> assumed that this version of void main: void main() {} would only
> run if -unittest was in the command line?

Yes.

version(symbol)

means that anything within that block is compiled in if the version symbol has 
been defined (either in code or via the command-line). For instance,

version(Posix) {}
else version(Windows) {}
else static assert("Unsupported OS");

would give you three different versions of the code. The Posix one gets 
compiled in on Posix systems. The Windows one gets compiled in on Windows 
systems, and the third block gets compiled in on everything else (in this 
case, with a static assertion so that you get an error when you try and 
compile with an unsupported OS). The version unittest is enabled when you 
compile with -unittest, so anything in version(unittest) gets compiled in.

> Also, what should be in a unit test? Test cases to make sure
> certain functions/classes are working as you intend them to?

Yes. Typically, after every function you put a unittest block with assertions 
that verify that that function is working correctly. And unit tests which 
tests combinations of functions can be useful as well. But regardless, the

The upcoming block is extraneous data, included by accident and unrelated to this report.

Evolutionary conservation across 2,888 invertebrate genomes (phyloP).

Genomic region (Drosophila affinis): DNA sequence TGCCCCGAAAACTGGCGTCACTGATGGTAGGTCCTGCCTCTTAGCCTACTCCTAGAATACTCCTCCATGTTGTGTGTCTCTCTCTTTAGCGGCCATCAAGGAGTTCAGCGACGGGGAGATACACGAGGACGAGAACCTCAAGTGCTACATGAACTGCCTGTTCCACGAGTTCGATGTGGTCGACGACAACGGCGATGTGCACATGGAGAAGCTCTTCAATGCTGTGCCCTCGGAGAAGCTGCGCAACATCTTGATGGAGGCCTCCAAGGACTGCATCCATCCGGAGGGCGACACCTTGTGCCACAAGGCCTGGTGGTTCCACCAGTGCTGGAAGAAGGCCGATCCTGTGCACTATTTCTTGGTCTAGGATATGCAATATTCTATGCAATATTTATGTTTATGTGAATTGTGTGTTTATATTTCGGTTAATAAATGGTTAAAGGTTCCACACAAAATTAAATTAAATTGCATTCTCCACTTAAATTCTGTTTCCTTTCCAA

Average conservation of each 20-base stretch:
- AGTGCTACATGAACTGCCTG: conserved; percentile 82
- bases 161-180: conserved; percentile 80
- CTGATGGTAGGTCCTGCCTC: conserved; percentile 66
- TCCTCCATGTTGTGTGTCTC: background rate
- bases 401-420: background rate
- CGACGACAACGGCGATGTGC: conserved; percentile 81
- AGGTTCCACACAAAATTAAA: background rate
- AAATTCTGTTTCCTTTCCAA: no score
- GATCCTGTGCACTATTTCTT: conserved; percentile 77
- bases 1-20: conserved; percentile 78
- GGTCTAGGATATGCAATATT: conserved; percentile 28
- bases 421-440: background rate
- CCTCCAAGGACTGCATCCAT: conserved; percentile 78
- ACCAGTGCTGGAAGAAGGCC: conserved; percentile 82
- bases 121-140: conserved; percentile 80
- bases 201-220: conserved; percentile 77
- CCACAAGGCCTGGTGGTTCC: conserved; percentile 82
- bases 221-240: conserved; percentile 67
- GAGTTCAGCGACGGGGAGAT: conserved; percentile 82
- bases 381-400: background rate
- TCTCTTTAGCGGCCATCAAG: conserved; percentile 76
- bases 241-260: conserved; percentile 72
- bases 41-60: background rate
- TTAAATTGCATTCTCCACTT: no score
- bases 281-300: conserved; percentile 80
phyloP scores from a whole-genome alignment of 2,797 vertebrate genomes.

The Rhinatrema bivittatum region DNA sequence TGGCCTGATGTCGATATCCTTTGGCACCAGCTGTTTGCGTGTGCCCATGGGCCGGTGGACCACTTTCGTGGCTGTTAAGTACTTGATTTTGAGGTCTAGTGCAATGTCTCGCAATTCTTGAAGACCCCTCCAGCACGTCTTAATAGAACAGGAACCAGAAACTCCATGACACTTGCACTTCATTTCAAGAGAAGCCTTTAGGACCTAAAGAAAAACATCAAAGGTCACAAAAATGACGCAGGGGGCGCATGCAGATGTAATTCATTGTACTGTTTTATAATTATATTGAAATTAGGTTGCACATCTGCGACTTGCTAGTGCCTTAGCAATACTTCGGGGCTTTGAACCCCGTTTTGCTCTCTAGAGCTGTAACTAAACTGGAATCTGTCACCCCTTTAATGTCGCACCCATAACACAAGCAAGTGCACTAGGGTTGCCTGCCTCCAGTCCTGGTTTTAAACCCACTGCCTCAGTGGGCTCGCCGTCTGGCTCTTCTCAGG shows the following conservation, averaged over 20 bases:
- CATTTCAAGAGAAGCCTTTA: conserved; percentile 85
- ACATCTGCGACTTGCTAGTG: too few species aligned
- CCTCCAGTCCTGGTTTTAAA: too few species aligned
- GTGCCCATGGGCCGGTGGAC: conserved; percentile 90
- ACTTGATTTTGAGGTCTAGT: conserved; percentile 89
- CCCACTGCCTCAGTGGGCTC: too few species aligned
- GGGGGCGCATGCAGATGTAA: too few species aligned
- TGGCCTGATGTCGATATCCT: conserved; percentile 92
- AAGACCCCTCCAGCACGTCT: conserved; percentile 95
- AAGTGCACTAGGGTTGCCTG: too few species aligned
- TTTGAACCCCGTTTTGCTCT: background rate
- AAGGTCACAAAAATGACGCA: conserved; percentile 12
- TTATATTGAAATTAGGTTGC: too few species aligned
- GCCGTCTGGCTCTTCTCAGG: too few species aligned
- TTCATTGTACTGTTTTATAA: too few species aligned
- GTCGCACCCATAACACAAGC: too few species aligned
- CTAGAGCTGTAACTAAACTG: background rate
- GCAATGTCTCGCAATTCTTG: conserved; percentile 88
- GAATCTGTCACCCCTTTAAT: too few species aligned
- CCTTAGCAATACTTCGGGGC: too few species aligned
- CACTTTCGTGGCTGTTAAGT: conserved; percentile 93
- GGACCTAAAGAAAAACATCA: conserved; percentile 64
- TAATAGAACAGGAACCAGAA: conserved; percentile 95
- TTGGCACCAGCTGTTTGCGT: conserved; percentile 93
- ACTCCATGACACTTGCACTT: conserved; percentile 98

idea is to use unit tests to verify that your code works how it's supposed to 
and fails how it's supposed to (e.g. when certain input should result in an 
exception being thrown) so that you know not only that your code works 
currently but that your code continues to work when you make changes to it in 
the future. It makes for much more robust code and often actually increases 
the speed of development, because you end up with fewer bugs (since you catch 
them when you write the tests, which you typically do when you write the 
code).

- Jonathan M Davis
February 24, 2012
Re: UnitTest and visual D
I am having the same problem with visual d plugin for monodevelop.  When I
compile from the command line the tests run.